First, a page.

The Connection Between Your Gut & Mental Health
Mental health concerns are more significant than ever. One study showed that 20% of American adults suffer from at least one mental health issue. Some of the causes of mental illnesses might surprise you.
Have you ever experienced “butterflies” in your stomach or a “gut-wrenching” feeling in tense situations? These sensations indicate that your gut and brain are interconnected.
In fact, many studies have shown that your gut affects your brain health and vice versa.
This two-way communication system between your brain and gut is referred to as the gut-brain axis.
Keep reading to find out more about the gut-brain axis and what foods are good for its health.
So, let’s begin!
How are the gut and brain connected?
The gut-brain axis connects your brain and central nervous system (CNS) with the enteric nervous system (ENS) — often called the “second brain” — in your gut.
This connection is a complicated bi-directional communication network involving your immune system, nervous system (vagus nerve), and the chemical messengers (neurotransmitter) system. Your gut microbiota also plays a role in this network.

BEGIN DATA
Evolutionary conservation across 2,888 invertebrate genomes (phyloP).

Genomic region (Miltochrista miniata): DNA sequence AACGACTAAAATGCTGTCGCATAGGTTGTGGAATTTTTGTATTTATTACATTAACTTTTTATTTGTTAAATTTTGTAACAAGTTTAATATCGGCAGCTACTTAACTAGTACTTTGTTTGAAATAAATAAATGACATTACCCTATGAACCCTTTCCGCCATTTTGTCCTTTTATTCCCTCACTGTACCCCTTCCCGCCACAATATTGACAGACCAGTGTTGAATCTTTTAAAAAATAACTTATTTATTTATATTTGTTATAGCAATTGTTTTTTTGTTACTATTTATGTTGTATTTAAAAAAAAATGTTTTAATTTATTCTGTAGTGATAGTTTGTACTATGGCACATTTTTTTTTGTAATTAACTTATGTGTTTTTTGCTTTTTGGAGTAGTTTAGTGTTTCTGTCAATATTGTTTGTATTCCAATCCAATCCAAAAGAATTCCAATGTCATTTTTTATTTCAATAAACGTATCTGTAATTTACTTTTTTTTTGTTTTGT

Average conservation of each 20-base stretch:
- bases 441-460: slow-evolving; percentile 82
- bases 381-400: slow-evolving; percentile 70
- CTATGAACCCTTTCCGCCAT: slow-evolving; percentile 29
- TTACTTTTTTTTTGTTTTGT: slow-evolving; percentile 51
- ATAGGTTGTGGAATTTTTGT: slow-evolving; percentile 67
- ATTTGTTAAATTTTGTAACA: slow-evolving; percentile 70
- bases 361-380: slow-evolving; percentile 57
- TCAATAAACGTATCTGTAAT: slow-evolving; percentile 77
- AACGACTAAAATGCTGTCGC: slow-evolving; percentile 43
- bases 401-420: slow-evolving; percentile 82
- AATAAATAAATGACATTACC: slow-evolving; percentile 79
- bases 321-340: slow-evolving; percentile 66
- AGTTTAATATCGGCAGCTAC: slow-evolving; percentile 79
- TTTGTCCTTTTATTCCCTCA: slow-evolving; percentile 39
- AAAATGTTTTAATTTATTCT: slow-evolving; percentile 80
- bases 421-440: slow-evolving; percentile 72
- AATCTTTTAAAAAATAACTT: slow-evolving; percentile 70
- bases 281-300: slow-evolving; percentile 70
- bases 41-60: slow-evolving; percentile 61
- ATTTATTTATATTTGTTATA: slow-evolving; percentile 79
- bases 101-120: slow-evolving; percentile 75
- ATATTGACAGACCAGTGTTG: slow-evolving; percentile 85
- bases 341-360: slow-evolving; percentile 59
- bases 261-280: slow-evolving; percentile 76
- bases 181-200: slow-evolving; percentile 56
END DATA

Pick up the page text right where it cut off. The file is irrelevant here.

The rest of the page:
The vagus nerve
The vagus nerve is a long nerve that runs from your brain to your gut, physically connecting your digestive system to your CNS. It plays a huge role in carrying signals between the brain and gut.
Recent studies suggest that the gut microbiota, which produces substances that can affect mood, is also involved in this.
Studies on mice have shown that feeding them probiotics — live “good” gut bacteria — lowered the levels of stress hormones in their body. But after severing the vagus nerve, this no longer happened.
Other studies also suggest that a similar relationship may exist between the vagus nerve, the gut, and stress in humans.
One study found that individuals with irritable bowel syndrome (IBS) or Crohn’s disease had diminished vagus nerve function and elevated markers of stress, compared to individuals without these disorders.